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Montana Law Review




Miners in Montana in the 1860s created "common law," nongovernmental legal institutions which dispensed millions of dollars of public resources to private individuals. Armed Vigilantes rode across the territory administering private justice. They hung twenty-two men, including an elected sheriff and his deputies. Even as Montana finally became a territory in May 1864, "it nevertheless chose still to regard itself as back of beyond, as a remote, independent, and untouchable empire. It resented and continually obstructed, ungratefully, the federal controls which accompanied the blessings of territorial recognition." Such activities were not limited to the early days of the Montana Territory: cattlemen led by Granville Stuart in Montana pursued and hung rustlers in the 1890s, to widespread popular approval.

Today the State of Montana and many Montanans celebrate and honor these men and their activities. Montana's state capitol building includes what is almost a shrine to the 1863-64 Vigilantes; the state highway patrol includes the Vigilante symbol on its shoulder patches; Helena's main street, still called Last Chance Gulch, follows the site of mining activity and celebrates as heroic the miners' exploitation of the public domain; guided tours of Bannack State Park glorify the Vigilantes; and cattlemen such as Granville Stuart appear as heroes in most modern Montana history books.

Times have changed and celebrating a vigilante past need not mean we want to live in a vigilante present. However, there are striking similarities between the Militias' complaints about the balance between the State and private society and the problems faced by Westerners in the nineteenth century. These links between our past and our present ought to make us hesitate before rejecting the Militias' contributions to political dialogue, even as we recognize the significant flaws in their ideologies.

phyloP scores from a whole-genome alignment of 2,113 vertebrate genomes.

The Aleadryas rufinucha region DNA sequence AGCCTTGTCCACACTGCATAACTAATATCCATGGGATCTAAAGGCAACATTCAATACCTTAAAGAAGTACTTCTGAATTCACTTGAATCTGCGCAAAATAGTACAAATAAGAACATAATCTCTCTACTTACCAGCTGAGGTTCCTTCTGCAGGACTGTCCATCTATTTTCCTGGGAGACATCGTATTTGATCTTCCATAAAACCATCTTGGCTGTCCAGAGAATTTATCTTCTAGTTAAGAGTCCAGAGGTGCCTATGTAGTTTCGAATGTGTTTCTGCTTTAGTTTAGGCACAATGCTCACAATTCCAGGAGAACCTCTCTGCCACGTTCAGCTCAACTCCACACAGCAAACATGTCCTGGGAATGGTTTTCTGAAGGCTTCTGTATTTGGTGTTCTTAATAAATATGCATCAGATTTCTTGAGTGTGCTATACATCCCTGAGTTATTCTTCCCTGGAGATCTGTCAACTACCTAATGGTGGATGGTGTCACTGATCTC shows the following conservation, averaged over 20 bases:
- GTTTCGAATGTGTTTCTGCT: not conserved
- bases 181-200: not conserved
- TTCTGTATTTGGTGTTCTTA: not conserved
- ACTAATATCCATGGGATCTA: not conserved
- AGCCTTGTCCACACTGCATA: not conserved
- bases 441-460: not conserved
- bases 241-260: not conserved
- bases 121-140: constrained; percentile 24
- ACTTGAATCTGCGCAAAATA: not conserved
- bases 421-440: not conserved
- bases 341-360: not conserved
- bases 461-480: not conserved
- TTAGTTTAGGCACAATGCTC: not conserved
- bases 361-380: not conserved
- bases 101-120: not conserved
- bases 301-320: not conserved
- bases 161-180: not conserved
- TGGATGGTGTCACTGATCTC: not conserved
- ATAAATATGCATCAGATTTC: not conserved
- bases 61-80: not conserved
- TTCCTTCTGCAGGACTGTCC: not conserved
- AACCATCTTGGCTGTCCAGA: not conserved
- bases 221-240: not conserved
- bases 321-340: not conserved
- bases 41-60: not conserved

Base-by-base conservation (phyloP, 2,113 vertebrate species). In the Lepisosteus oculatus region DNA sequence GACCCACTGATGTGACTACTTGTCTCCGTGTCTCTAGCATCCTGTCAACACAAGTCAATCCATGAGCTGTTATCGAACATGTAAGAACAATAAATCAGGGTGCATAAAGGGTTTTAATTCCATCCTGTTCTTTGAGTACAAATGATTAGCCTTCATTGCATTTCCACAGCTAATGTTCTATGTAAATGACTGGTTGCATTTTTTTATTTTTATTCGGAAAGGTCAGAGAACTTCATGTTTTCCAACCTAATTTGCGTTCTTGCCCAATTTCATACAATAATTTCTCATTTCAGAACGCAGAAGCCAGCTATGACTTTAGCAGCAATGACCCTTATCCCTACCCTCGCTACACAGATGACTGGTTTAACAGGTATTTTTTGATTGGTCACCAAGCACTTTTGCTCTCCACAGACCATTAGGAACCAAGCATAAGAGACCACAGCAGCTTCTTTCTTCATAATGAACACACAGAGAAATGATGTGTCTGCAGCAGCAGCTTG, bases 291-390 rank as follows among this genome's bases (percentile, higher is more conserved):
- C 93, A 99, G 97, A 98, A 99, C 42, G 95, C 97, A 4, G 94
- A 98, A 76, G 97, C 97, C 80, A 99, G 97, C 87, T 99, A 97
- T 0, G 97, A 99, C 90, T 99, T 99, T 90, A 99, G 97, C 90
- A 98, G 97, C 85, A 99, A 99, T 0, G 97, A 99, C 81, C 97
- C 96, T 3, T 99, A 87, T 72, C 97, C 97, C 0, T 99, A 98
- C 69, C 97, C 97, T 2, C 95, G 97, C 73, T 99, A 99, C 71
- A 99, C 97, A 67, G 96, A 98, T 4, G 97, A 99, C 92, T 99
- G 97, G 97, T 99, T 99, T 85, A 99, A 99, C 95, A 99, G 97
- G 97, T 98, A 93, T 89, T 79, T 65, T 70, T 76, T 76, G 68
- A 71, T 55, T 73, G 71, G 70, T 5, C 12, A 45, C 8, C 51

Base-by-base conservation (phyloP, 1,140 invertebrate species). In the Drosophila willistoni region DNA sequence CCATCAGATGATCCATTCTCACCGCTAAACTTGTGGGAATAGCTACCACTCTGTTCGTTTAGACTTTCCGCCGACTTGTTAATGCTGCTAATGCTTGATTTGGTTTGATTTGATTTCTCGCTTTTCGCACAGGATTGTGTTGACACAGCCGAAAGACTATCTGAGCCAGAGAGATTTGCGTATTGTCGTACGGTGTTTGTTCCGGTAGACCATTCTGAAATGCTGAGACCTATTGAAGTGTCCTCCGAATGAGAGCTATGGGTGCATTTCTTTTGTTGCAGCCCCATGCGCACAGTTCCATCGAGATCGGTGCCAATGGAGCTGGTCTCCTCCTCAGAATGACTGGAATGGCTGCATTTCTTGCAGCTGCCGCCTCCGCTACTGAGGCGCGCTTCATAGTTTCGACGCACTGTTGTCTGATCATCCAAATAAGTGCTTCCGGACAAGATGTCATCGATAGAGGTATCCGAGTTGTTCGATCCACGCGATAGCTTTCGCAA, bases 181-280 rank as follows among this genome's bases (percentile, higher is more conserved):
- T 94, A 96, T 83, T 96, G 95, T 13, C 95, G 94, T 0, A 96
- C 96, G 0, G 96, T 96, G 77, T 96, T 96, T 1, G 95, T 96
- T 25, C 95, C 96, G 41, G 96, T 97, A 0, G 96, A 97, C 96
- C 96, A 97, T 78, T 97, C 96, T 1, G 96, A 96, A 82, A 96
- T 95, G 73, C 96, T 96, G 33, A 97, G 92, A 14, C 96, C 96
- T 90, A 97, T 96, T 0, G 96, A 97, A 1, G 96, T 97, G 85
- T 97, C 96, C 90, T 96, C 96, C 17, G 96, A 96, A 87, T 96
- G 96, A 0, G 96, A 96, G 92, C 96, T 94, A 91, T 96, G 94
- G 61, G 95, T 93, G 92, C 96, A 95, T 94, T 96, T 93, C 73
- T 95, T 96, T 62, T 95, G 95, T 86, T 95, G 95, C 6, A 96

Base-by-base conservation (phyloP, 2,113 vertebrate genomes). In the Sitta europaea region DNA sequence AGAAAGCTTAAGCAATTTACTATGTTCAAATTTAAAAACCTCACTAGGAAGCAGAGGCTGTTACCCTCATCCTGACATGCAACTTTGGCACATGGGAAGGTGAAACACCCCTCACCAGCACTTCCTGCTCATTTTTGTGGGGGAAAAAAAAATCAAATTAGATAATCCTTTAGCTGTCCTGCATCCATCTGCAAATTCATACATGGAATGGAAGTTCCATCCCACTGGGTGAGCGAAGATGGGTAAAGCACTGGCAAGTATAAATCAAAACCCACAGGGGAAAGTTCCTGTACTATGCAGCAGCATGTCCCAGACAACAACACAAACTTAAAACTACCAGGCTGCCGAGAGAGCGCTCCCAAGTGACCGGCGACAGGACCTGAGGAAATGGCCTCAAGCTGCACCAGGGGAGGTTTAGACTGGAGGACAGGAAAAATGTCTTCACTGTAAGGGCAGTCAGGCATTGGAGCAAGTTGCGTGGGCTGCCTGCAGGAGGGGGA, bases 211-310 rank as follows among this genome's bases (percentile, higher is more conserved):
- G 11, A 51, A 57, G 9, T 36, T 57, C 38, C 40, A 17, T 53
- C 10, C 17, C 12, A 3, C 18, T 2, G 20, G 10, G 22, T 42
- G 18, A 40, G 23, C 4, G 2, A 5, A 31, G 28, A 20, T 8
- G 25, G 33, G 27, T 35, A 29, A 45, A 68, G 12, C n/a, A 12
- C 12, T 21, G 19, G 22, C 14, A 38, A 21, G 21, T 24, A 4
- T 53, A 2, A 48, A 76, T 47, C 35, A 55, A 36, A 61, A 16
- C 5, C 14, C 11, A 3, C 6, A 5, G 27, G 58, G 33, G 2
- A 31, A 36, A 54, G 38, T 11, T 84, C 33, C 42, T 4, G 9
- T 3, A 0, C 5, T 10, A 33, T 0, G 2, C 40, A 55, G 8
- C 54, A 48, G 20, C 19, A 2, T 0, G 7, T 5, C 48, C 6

The Militias are a response to changes in the structure of our society. Although these changes have many diverse impacts, one of the most crucial is the increasing reliance on State legal institutions rather than on private, customary legal institutions to solve societal problems. While the Militias are not the only response possible, they are a response well within the traditions of United States political discourse. In Section I, I provide some definitions and describe the free rider problems inherent in private solutions to public problems. In Section II, I discuss the role of different types of law in our society's structure and the Militias' views on these issues, which I compare to historical examples from the nineteenth century American West. I then suggest ways in which the Militias can contribute to solving the problems identified earlier. Finally, I conclude with a brief analysis of the Militias' potential to play a constructive societal role.

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Montana State University Law School Association

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